Thursday, 30 June 2016

JEH 67/3: Marriage and other capital crimes

Normally the Journal of Ecclesiastical History stipulates that articles should be no more than 8000 words in length, so running to under 20 pages. Occasionally, for a really strong piece, we’re willing to stretch that a little, especially if the extension is in response to our recommendations for revision. So it tells you something that the new edition includes a 55-page article. André Vitória’s ‘Two Weddings and a Lawsuit’ is really quite a piece. More than half of that page extent consists of appendices, transcribing in full a set of court documents in Portuguese found in the Vatican archives.
A Portuguese matrimonial dispute from 1369 involving nobody anyone has ever heard of might not seem to be the most promising basis for an article. But a three things set this apart.
First, Vitória can write. This is academic prose at its best – precise, scholarly, but full of life and spirit. All too rare, especially when united with top-notch research as it is here.
Second, he has a terrific story to tell. The unfolding mess of bigamy, secret marriages, theft, family feuds and deception is as gripping as any court-based microhistory you may care to name.
This is not a new Martin Guerre, however, since the documents aren’t extensive enough to allow it. What it is, and this is the third and the genuinely important point, is a window into how both ecclesiastical law and civil law touched everyday life in an ordinary corner of medieval Europe. What Vitória has done is to demonstrate how closely all the participants in the dispute – except perhaps the hapless bigamist at its centre, whose crime could have and possibly did cost him his life – understood where the legal fault-lines were, and shaped their testimony and their behaviour accordingly.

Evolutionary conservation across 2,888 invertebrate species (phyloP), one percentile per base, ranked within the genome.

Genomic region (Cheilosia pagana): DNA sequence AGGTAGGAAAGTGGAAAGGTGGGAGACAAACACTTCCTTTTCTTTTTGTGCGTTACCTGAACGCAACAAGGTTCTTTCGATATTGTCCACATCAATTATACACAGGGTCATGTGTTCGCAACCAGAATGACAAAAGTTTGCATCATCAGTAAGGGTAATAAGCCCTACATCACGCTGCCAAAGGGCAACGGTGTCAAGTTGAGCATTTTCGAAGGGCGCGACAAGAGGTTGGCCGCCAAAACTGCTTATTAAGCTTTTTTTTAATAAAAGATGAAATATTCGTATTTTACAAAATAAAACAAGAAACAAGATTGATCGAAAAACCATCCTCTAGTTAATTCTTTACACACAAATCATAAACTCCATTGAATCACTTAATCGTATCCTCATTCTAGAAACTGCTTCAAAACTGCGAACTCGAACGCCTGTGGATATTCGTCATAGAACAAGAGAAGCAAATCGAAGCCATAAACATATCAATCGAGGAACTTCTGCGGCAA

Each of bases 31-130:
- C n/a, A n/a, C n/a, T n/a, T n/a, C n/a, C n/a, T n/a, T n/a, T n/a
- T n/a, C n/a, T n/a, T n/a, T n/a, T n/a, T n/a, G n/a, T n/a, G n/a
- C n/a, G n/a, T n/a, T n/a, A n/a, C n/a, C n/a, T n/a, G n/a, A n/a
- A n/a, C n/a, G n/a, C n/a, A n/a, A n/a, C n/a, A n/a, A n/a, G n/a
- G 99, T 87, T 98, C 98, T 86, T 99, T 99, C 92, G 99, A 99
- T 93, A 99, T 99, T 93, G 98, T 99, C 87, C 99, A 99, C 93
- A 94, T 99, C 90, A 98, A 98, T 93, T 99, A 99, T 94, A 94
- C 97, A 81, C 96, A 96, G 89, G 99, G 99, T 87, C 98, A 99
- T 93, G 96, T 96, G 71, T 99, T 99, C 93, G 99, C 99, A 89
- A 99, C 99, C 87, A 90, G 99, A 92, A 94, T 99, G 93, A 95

Much of this hinges around the tension between marriage as a public event, defined socially, a matter of family and property; and marriage as a sacrament, a private and perhaps secret commitment between two individuals. The theology was clear and, in the medieval social context, terribly impractical. Secret marriage was easy to contract and impossible to prove. Or, as Vitória felicitously puts it: ‘A slip of the tongue was all it took to create an indissoluble marriage; stout denial all it took to end it.’ We’ve rarely been shown with more care how those problems actually played out in the reality of people’s lives.

Monday, 27 June 2016

Start again from our beginnings

So, post the Brexit vote ... Time to stop just being stunned and angry, and work out the best way out of this mess. I now actually think there are reasons to be hopeful.
Here’s what a good outcome looks like, in ascending order of achievability.
1. Internationalism, internationalism, internationalism. Leaving the EU need not mean closing of borders, drawing up of bridges, revoking of treaties, shrinking of horizons. Various Leave-ers have been promising that it would not. They need to be held to their word.
2. We remain in the single market. Neither the Norwegian nor the Swiss terms would exactly work, nor would they be exactly available, but something of that sort is very possible. Necessarily this would involve free movement, though presumably not simple access to benefits for migrants. – I spent some time in Norway earlier this month. You could do a lot worse.